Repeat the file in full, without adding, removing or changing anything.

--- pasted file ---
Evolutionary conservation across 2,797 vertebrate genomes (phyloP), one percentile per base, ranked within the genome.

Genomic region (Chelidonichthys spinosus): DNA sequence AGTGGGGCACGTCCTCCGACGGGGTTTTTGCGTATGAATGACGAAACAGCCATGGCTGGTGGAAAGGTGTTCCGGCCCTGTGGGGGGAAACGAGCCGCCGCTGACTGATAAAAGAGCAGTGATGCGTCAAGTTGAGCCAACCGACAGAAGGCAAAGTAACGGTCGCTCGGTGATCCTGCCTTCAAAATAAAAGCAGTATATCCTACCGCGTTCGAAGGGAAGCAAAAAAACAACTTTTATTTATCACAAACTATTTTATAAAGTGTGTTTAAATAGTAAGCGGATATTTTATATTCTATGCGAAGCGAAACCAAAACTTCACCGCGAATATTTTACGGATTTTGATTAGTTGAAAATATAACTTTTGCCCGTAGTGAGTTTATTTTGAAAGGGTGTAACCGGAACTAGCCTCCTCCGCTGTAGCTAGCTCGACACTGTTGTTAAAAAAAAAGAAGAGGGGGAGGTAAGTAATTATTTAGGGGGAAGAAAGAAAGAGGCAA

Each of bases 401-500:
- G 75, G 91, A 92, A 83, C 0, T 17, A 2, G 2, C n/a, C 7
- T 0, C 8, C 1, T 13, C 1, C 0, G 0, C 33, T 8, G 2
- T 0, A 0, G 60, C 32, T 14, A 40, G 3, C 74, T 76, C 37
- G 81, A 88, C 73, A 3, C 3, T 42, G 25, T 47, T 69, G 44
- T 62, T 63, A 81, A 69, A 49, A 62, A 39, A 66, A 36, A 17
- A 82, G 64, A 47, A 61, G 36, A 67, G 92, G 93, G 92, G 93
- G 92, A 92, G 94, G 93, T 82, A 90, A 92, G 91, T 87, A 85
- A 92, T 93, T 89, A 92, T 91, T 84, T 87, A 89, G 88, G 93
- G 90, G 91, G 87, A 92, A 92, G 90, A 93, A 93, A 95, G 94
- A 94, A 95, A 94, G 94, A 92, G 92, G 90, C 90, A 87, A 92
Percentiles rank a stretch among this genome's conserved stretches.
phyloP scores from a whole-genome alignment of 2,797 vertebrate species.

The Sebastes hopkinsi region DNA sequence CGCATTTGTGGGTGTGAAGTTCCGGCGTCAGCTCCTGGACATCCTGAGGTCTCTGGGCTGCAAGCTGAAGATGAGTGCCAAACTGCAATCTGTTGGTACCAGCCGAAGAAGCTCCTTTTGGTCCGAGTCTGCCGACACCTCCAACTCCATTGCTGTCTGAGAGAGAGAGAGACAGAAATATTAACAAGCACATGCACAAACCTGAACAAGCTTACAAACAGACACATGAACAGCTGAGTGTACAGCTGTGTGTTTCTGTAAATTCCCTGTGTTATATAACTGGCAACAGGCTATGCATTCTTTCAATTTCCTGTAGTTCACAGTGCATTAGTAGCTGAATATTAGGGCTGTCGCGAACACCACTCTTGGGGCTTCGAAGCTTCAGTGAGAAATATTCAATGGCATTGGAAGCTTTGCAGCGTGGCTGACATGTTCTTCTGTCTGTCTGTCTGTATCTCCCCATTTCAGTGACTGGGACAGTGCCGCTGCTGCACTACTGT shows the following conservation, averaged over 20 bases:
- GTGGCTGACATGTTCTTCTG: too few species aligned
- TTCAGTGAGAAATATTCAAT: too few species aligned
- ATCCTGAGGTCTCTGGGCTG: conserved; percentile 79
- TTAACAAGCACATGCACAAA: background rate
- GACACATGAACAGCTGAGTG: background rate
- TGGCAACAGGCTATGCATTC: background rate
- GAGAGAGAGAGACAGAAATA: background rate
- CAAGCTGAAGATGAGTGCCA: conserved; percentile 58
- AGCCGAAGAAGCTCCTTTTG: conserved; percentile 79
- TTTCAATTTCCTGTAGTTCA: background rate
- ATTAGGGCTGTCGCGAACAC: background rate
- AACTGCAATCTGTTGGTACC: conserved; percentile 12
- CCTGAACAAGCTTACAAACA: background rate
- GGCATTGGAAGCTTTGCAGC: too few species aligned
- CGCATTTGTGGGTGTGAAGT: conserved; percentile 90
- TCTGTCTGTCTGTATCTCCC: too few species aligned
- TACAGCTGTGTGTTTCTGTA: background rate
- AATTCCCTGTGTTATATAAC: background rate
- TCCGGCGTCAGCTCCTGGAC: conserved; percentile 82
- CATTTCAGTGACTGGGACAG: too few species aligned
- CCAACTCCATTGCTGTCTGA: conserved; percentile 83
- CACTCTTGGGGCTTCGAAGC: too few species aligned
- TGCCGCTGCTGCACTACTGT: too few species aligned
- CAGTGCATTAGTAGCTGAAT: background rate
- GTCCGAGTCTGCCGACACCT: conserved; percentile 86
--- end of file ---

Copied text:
Evolutionary conservation across 2,797 vertebrate genomes (phyloP), one percentile per base, ranked within the genome.

Genomic region (Chelidonichthys spinosus): DNA sequence AGTGGGGCACGTCCTCCGACGGGGTTTTTGCGTATGAATGACGAAACAGCCATGGCTGGTGGAAAGGTGTTCCGGCCCTGTGGGGGGAAACGAGCCGCCGCTGACTGATAAAAGAGCAGTGATGCGTCAAGTTGAGCCAACCGACAGAAGGCAAAGTAACGGTCGCTCGGTGATCCTGCCTTCAAAATAAAAGCAGTATATCCTACCGCGTTCGAAGGGAAGCAAAAAAACAACTTTTATTTATCACAAACTATTTTATAAAGTGTGTTTAAATAGTAAGCGGATATTTTATATTCTATGCGAAGCGAAACCAAAACTTCACCGCGAATATTTTACGGATTTTGATTAGTTGAAAATATAACTTTTGCCCGTAGTGAGTTTATTTTGAAAGGGTGTAACCGGAACTAGCCTCCTCCGCTGTAGCTAGCTCGACACTGTTGTTAAAAAAAAAGAAGAGGGGGAGGTAAGTAATTATTTAGGGGGAAGAAAGAAAGAGGCAA

Each of bases 401-500:
- G 75, G 91, A 92, A 83, C 0, T 17, A 2, G 2, C n/a, C 7
- T 0, C 8, C 1, T 13, C 1, C 0, G 0, C 33, T 8, G 2
- T 0, A 0, G 60, C 32, T 14, A 40, G 3, C 74, T 76, C 37
- G 81, A 88, C 73, A 3, C 3, T 42, G 25, T 47, T 69, G 44
- T 62, T 63, A 81, A 69, A 49, A 62, A 39, A 66, A 36, A 17
- A 82, G 64, A 47, A 61, G 36, A 67, G 92, G 93, G 92, G 93
- G 92, A 92, G 94, G 93, T 82, A 90, A 92, G 91, T 87, A 85
- A 92, T 93, T 89, A 92, T 91, T 84, T 87, A 89, G 88, G 93
- G 90, G 91, G 87, A 92, A 92, G 90, A 93, A 93, A 95, G 94
- A 94, A 95, A 94, G 94, A 92, G 92, G 90, C 90, A 87, A 92
Percentiles rank a stretch among this genome's conserved stretches.
phyloP scores from a whole-genome alignment of 2,797 vertebrate species.

The Sebastes hopkinsi region DNA sequence CGCATTTGTGGGTGTGAAGTTCCGGCGTCAGCTCCTGGACATCCTGAGGTCTCTGGGCTGCAAGCTGAAGATGAGTGCCAAACTGCAATCTGTTGGTACCAGCCGAAGAAGCTCCTTTTGGTCCGAGTCTGCCGACACCTCCAACTCCATTGCTGTCTGAGAGAGAGAGAGACAGAAATATTAACAAGCACATGCACAAACCTGAACAAGCTTACAAACAGACACATGAACAGCTGAGTGTACAGCTGTGTGTTTCTGTAAATTCCCTGTGTTATATAACTGGCAACAGGCTATGCATTCTTTCAATTTCCTGTAGTTCACAGTGCATTAGTAGCTGAATATTAGGGCTGTCGCGAACACCACTCTTGGGGCTTCGAAGCTTCAGTGAGAAATATTCAATGGCATTGGAAGCTTTGCAGCGTGGCTGACATGTTCTTCTGTCTGTCTGTCTGTATCTCCCCATTTCAGTGACTGGGACAGTGCCGCTGCTGCACTACTGT shows the following conservation, averaged over 20 bases:
- GTGGCTGACATGTTCTTCTG: too few species aligned
- TTCAGTGAGAAATATTCAAT: too few species aligned
- ATCCTGAGGTCTCTGGGCTG: conserved; percentile 79
- TTAACAAGCACATGCACAAA: background rate
- GACACATGAACAGCTGAGTG: background rate
- TGGCAACAGGCTATGCATTC: background rate
- GAGAGAGAGAGACAGAAATA: background rate
- CAAGCTGAAGATGAGTGCCA: conserved; percentile 58
- AGCCGAAGAAGCTCCTTTTG: conserved; percentile 79
- TTTCAATTTCCTGTAGTTCA: background rate
- ATTAGGGCTGTCGCGAACAC: background rate
- AACTGCAATCTGTTGGTACC: conserved; percentile 12
- CCTGAACAAGCTTACAAACA: background rate
- GGCATTGGAAGCTTTGCAGC: too few species aligned
- CGCATTTGTGGGTGTGAAGT: conserved; percentile 90
- TCTGTCTGTCTGTATCTCCC: too few species aligned
- TACAGCTGTGTGTTTCTGTA: background rate
- AATTCCCTGTGTTATATAAC: background rate
- TCCGGCGTCAGCTCCTGGAC: conserved; percentile 82
- CATTTCAGTGACTGGGACAG: too few species aligned
- CCAACTCCATTGCTGTCTGA: conserved; percentile 83
- CACTCTTGGGGCTTCGAAGC: too few species aligned
- TGCCGCTGCTGCACTACTGT: too few species aligned
- CAGTGCATTAGTAGCTGAAT: background rate
- GTCCGAGTCTGCCGACACCT: conserved; percentile 86